Combinatorial problems can be simply to state, and difficult to solve. But this one has a surprisingly simple solution, if you reframe it a bit.
The problem is: in how many ways you can place $k$ identical balls in $n$ identical boxes? We assume that each box is large enough so that you can place all balls in it, so we have to count also the cases with empty boxes. You have to place all balls in boxes.
Yesterday, a friend and fellow physicist told me the problem, he needed to solve it in order to count some quantum states, but this is not relevant here. He solved it before, but forgot how. He found an ingenious way to see what happens if we add a new box or a ball. This would lead to some recurrence formula, which involved summing both over the number of balls, and the number of boxes. So he asked me to help him with these calculations. This is a problem of induction, which anyone should be able to resolve in high school, but I considered that all these calculations were to tedious for me, especially since I wanted to have lunch. So I replied that I would rather prefer to find a direct way to the solution, by framing it differently.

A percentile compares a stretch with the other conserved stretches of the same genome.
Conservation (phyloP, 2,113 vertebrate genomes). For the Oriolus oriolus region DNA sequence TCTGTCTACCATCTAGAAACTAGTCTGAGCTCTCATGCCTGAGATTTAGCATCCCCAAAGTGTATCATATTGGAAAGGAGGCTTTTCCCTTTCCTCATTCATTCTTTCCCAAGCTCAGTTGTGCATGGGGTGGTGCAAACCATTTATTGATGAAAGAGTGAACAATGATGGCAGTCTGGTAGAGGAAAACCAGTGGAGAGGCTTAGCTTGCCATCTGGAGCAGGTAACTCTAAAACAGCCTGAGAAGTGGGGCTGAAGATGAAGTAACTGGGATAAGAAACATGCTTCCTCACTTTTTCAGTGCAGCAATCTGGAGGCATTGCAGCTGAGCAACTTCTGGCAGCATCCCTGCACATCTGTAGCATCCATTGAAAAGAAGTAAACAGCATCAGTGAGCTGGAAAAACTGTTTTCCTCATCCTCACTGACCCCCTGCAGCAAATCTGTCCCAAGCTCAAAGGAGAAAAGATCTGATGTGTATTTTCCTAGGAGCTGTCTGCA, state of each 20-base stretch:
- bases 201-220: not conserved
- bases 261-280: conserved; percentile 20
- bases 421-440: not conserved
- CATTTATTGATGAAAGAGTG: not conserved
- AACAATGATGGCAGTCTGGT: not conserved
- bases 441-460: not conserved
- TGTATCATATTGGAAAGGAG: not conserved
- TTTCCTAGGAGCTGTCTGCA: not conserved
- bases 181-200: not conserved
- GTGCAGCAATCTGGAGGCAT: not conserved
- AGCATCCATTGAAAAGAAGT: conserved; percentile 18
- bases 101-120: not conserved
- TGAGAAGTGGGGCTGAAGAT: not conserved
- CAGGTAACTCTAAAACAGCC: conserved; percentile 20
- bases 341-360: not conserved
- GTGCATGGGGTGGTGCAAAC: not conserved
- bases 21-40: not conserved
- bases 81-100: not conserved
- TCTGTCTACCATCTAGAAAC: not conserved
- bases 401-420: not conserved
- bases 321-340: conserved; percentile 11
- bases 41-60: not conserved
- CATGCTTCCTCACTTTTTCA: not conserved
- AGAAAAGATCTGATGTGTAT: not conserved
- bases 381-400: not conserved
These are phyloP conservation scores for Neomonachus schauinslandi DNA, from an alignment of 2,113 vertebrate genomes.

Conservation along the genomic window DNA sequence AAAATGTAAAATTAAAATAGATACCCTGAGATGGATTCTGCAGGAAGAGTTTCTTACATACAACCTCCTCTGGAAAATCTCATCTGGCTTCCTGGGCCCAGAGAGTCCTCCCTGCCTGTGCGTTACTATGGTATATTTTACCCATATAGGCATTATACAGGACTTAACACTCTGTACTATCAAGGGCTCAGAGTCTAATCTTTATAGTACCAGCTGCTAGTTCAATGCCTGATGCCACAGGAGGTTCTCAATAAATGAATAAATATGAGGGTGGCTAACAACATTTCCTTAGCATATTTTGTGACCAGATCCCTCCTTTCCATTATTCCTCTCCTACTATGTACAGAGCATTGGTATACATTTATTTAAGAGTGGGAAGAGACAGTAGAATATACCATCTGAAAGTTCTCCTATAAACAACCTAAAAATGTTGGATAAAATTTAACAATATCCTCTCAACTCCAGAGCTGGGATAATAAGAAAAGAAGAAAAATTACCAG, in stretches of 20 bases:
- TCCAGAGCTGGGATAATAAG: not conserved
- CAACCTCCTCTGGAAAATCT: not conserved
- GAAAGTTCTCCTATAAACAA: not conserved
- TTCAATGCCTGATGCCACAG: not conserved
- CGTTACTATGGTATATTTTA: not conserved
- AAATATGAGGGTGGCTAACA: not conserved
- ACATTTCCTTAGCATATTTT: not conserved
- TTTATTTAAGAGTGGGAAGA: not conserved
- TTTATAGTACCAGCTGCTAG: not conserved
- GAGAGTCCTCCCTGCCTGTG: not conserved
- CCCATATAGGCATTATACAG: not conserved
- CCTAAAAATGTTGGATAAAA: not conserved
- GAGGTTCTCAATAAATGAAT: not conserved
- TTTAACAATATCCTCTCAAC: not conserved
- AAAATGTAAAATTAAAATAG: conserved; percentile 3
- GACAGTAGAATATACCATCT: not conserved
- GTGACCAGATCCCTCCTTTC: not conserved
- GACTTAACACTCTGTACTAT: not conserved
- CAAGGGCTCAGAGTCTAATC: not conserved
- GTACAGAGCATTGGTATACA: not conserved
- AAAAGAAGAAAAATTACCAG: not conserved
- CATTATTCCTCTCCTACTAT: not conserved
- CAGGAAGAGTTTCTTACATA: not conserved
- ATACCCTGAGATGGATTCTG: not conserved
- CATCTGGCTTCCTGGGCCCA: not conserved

Before reading the solution, I would like to ask you to solve it yourself.
The solutionWe can reframe the problem like this. We can arrange the boxes one next to another, like the carts of a train. Then we get something like this:
Now we can invent a notation for each configuration: we denote every space between boxes with a square, and every ball with a circle. Here's what we get:
The sequence starts with a separator, because the first box is empty. Then there are four balls in the second box. There are two successive separators because the third box is empty. Then there's a box with two balls, and the last contains only one ball.
You may try to solve it by double induction, and at the end the result may look more complicated, unless you are able to apply some formulas to bring it in this simple form.